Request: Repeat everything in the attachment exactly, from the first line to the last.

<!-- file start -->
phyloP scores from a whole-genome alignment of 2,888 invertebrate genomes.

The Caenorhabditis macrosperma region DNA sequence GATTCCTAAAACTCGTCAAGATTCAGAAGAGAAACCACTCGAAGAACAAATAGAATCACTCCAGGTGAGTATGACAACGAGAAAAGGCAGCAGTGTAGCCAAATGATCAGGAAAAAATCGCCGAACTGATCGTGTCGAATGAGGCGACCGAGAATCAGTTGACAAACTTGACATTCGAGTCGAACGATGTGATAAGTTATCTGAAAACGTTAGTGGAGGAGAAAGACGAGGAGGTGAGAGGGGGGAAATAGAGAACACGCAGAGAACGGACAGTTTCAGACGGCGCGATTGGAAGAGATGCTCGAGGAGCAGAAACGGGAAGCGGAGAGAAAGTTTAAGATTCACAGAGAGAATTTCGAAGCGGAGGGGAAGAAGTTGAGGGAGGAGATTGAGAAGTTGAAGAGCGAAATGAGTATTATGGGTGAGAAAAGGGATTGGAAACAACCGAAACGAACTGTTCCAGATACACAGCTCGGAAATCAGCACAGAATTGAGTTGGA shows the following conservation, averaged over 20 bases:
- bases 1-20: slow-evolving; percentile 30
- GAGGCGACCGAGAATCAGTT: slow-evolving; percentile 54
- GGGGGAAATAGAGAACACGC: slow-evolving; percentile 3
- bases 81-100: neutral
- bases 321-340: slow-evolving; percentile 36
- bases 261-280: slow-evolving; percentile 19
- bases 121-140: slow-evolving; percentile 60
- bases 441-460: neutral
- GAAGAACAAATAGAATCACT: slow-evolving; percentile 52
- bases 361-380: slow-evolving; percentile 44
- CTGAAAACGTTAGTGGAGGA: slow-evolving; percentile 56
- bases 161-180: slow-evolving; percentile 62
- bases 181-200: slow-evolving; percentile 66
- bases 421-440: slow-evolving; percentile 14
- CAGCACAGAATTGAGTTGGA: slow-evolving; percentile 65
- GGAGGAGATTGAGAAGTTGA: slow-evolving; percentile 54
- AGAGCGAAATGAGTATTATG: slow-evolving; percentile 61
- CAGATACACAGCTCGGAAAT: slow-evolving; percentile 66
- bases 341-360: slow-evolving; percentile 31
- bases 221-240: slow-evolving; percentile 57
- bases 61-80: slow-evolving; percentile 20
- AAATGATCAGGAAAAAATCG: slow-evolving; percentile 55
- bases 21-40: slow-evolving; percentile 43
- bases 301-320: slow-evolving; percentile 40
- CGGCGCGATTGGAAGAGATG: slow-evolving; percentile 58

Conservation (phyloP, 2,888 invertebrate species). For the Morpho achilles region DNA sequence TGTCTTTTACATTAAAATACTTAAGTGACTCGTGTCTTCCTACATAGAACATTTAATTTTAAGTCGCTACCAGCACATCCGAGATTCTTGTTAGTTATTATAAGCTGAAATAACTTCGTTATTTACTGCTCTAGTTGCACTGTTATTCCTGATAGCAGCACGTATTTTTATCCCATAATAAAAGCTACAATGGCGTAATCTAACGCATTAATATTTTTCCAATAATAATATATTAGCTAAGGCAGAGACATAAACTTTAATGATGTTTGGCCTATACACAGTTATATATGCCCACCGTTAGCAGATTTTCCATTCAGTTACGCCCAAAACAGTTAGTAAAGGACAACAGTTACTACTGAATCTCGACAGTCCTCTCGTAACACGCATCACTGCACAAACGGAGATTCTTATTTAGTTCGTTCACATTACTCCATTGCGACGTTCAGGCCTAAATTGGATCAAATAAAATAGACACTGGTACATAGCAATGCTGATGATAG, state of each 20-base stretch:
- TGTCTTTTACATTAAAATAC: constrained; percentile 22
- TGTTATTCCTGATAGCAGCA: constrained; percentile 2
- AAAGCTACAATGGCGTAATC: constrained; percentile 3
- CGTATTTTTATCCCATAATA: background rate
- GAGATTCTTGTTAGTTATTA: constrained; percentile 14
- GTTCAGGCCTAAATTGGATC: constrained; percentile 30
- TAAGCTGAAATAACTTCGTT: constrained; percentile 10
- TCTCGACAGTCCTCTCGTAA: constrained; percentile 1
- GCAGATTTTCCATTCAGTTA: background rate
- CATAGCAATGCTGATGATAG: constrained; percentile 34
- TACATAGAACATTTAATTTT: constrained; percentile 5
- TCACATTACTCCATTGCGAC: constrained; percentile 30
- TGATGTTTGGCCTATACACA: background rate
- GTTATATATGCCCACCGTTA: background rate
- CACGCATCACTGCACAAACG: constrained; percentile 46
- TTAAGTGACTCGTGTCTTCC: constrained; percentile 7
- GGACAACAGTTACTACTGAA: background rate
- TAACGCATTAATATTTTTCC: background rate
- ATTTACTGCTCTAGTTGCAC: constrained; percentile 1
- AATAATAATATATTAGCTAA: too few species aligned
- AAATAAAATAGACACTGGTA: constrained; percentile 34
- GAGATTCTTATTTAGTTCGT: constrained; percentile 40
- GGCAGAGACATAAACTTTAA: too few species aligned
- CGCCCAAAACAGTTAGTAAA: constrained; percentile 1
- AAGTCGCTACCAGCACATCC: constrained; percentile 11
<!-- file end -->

phyloP scores from a whole-genome alignment of 2,888 invertebrate genomes.

The Caenorhabditis macrosperma region DNA sequence GATTCCTAAAACTCGTCAAGATTCAGAAGAGAAACCACTCGAAGAACAAATAGAATCACTCCAGGTGAGTATGACAACGAGAAAAGGCAGCAGTGTAGCCAAATGATCAGGAAAAAATCGCCGAACTGATCGTGTCGAATGAGGCGACCGAGAATCAGTTGACAAACTTGACATTCGAGTCGAACGATGTGATAAGTTATCTGAAAACGTTAGTGGAGGAGAAAGACGAGGAGGTGAGAGGGGGGAAATAGAGAACACGCAGAGAACGGACAGTTTCAGACGGCGCGATTGGAAGAGATGCTCGAGGAGCAGAAACGGGAAGCGGAGAGAAAGTTTAAGATTCACAGAGAGAATTTCGAAGCGGAGGGGAAGAAGTTGAGGGAGGAGATTGAGAAGTTGAAGAGCGAAATGAGTATTATGGGTGAGAAAAGGGATTGGAAACAACCGAAACGAACTGTTCCAGATACACAGCTCGGAAATCAGCACAGAATTGAGTTGGA shows the following conservation, averaged over 20 bases:
- bases 1-20: slow-evolving; percentile 30
- GAGGCGACCGAGAATCAGTT: slow-evolving; percentile 54
- GGGGGAAATAGAGAACACGC: slow-evolving; percentile 3
- bases 81-100: neutral
- bases 321-340: slow-evolving; percentile 36
- bases 261-280: slow-evolving; percentile 19
- bases 121-140: slow-evolving; percentile 60
- bases 441-460: neutral
- GAAGAACAAATAGAATCACT: slow-evolving; percentile 52
- bases 361-380: slow-evolving; percentile 44
- CTGAAAACGTTAGTGGAGGA: slow-evolving; percentile 56
- bases 161-180: slow-evolving; percentile 62
- bases 181-200: slow-evolving; percentile 66
- bases 421-440: slow-evolving; percentile 14
- CAGCACAGAATTGAGTTGGA: slow-evolving; percentile 65
- GGAGGAGATTGAGAAGTTGA: slow-evolving; percentile 54
- AGAGCGAAATGAGTATTATG: slow-evolving; percentile 61
- CAGATACACAGCTCGGAAAT: slow-evolving; percentile 66
- bases 341-360: slow-evolving; percentile 31
- bases 221-240: slow-evolving; percentile 57
- bases 61-80: slow-evolving; percentile 20
- AAATGATCAGGAAAAAATCG: slow-evolving; percentile 55
- bases 21-40: slow-evolving; percentile 43
- bases 301-320: slow-evolving; percentile 40
- CGGCGCGATTGGAAGAGATG: slow-evolving; percentile 58

Conservation (phyloP, 2,888 invertebrate species). For the Morpho achilles region DNA sequence TGTCTTTTACATTAAAATACTTAAGTGACTCGTGTCTTCCTACATAGAACATTTAATTTTAAGTCGCTACCAGCACATCCGAGATTCTTGTTAGTTATTATAAGCTGAAATAACTTCGTTATTTACTGCTCTAGTTGCACTGTTATTCCTGATAGCAGCACGTATTTTTATCCCATAATAAAAGCTACAATGGCGTAATCTAACGCATTAATATTTTTCCAATAATAATATATTAGCTAAGGCAGAGACATAAACTTTAATGATGTTTGGCCTATACACAGTTATATATGCCCACCGTTAGCAGATTTTCCATTCAGTTACGCCCAAAACAGTTAGTAAAGGACAACAGTTACTACTGAATCTCGACAGTCCTCTCGTAACACGCATCACTGCACAAACGGAGATTCTTATTTAGTTCGTTCACATTACTCCATTGCGACGTTCAGGCCTAAATTGGATCAAATAAAATAGACACTGGTACATAGCAATGCTGATGATAG, state of each 20-base stretch:
- TGTCTTTTACATTAAAATAC: constrained; percentile 22
- TGTTATTCCTGATAGCAGCA: constrained; percentile 2
- AAAGCTACAATGGCGTAATC: constrained; percentile 3
- CGTATTTTTATCCCATAATA: background rate
- GAGATTCTTGTTAGTTATTA: constrained; percentile 14
- GTTCAGGCCTAAATTGGATC: constrained; percentile 30
- TAAGCTGAAATAACTTCGTT: constrained; percentile 10
- TCTCGACAGTCCTCTCGTAA: constrained; percentile 1
- GCAGATTTTCCATTCAGTTA: background rate
- CATAGCAATGCTGATGATAG: constrained; percentile 34
- TACATAGAACATTTAATTTT: constrained; percentile 5
- TCACATTACTCCATTGCGAC: constrained; percentile 30
- TGATGTTTGGCCTATACACA: background rate
- GTTATATATGCCCACCGTTA: background rate
- CACGCATCACTGCACAAACG: constrained; percentile 46
- TTAAGTGACTCGTGTCTTCC: constrained; percentile 7
- GGACAACAGTTACTACTGAA: background rate
- TAACGCATTAATATTTTTCC: background rate
- ATTTACTGCTCTAGTTGCAC: constrained; percentile 1
- AATAATAATATATTAGCTAA: too few species aligned
- AAATAAAATAGACACTGGTA: constrained; percentile 34
- GAGATTCTTATTTAGTTCGT: constrained; percentile 40
- GGCAGAGACATAAACTTTAA: too few species aligned
- CGCCCAAAACAGTTAGTAAA: constrained; percentile 1
- AAGTCGCTACCAGCACATCC: constrained; percentile 11